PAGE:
Invasives

Doral, Florida

Invasives, a sculptural urban furniture collaboration between Miami natives, seeks to marry an economic demand with an ecological imperative.Invasive plants, introduced to an unfamiliar ecology, show competitive advantages over the native flora. Lacking natural predators and better able to capitalize on available resources, invasives displace natives in great numbers, edging toward a total takeover. Ecologists fight this phenomenon in nature: not only do invasives endanger the continued survival of the native species, but they push the ecosystem toward a monoculture that lacks the diversity to sustain rich webs of plant and animal life up and down the food chain. One such invasive plant, the Australian pine, is wreaking havoc on South Florida’s remnant coastal forests, a habitat already threatened by decades of rapacious real estate speculation. Meanwhile the limited supply of local sustainable hardwoods in South Florida results in high market demand for lumber harvested internationally, to the detriment of South American rainforests.

Invasives was conceived by Miami natives Michele Oka Doner and Local Office Landscape & Urban Design’s Walter Meyer and Jennifer Bolstad. By using Australian pine timber as the material for an easily-replicated, mass-producible public bench, the project establishes the urban streetscape as a new “predator” for the Australian pine. Inspired by the form of a piece of urban driftwood, the artists scanned the found flotsam, creating a 3D point cloud. The point cloud was scaled and manipulated using Rhino and Z-brush softwares, adapting the natural form for use as a durable and comfortable piece of street furniture. Rapid prototypes were 3D-printed in-house, then hand-worked using traditional carving tools. The proximity of Local Office’s studio and the Makerbot studio, the Brooklyn-based inventors of the 3D-printing technology used in this project, facilitated cross-disciplinary innovation between science and art. The blend of high-tech and low-tech methods used during small-scale prototyping was carried over into the 5-Axis routing of the full-scale invasive furniture.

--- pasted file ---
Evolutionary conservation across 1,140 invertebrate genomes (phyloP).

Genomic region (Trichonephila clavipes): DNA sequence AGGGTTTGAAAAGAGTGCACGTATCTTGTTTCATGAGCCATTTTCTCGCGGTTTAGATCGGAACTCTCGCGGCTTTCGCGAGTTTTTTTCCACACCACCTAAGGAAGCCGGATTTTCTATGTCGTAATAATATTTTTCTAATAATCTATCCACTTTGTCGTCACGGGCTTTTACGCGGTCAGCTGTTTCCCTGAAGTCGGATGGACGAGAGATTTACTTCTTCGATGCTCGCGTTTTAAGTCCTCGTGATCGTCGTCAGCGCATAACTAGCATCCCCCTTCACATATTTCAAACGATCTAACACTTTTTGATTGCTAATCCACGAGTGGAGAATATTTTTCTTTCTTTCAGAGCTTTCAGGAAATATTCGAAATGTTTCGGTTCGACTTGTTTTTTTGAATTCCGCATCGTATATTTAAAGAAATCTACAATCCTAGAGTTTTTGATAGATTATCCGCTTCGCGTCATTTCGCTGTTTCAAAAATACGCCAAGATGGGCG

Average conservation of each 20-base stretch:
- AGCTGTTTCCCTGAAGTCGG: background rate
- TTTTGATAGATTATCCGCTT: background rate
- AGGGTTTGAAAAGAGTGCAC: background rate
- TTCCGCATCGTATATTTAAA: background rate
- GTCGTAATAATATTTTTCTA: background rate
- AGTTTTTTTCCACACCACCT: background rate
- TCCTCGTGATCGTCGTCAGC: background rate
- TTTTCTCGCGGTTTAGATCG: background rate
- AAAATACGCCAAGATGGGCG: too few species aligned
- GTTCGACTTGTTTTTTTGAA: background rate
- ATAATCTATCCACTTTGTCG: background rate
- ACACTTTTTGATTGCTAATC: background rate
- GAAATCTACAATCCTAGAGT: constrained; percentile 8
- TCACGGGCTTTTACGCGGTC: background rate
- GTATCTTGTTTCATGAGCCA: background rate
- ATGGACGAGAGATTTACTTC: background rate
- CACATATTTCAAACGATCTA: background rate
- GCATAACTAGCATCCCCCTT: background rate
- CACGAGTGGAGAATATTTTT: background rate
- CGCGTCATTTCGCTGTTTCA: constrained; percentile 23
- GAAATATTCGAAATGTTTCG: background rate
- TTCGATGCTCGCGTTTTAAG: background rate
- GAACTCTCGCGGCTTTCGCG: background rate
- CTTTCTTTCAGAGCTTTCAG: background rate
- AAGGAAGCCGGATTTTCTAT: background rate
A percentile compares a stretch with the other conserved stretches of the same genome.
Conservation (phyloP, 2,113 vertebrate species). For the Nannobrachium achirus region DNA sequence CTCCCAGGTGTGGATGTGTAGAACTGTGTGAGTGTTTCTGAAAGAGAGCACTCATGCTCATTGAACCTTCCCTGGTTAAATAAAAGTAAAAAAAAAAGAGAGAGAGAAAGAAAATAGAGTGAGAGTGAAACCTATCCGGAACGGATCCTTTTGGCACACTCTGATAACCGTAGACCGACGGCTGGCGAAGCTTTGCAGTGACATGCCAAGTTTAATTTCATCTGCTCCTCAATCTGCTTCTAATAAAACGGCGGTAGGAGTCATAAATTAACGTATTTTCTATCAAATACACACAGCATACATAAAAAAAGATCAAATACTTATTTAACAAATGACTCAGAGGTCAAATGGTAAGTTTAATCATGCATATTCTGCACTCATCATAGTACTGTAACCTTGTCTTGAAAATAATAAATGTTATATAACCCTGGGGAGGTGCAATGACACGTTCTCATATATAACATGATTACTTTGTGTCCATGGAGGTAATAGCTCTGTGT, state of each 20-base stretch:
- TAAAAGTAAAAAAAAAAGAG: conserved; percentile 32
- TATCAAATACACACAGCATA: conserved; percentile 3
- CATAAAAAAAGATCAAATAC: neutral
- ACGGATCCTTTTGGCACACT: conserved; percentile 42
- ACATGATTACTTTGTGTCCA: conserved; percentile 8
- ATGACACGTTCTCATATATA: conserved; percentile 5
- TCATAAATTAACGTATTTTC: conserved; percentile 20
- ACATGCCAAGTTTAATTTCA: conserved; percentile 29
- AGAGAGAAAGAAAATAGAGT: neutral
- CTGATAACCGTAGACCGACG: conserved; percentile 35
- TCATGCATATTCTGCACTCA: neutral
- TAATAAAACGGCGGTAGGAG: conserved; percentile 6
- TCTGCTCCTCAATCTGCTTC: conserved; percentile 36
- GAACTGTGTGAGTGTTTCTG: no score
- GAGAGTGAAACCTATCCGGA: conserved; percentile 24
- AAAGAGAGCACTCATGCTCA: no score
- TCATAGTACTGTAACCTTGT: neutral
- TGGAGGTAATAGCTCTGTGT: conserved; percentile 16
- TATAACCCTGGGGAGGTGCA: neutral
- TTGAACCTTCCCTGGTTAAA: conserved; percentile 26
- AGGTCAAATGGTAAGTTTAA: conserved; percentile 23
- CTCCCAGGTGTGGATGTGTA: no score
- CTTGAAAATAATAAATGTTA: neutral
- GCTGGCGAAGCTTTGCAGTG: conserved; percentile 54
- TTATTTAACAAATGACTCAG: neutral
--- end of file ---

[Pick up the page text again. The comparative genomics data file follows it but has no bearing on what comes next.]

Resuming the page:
The artists foresee the benches invading the streets, plazas and beaches of Dade County, thriving as new cultural spaces emerge and fostering new social interactions. The contingent harvest of Australian pine from the surrounding hammocks and forests will allow critical native species to reestablish a balanced and healthily diverse ecosystem.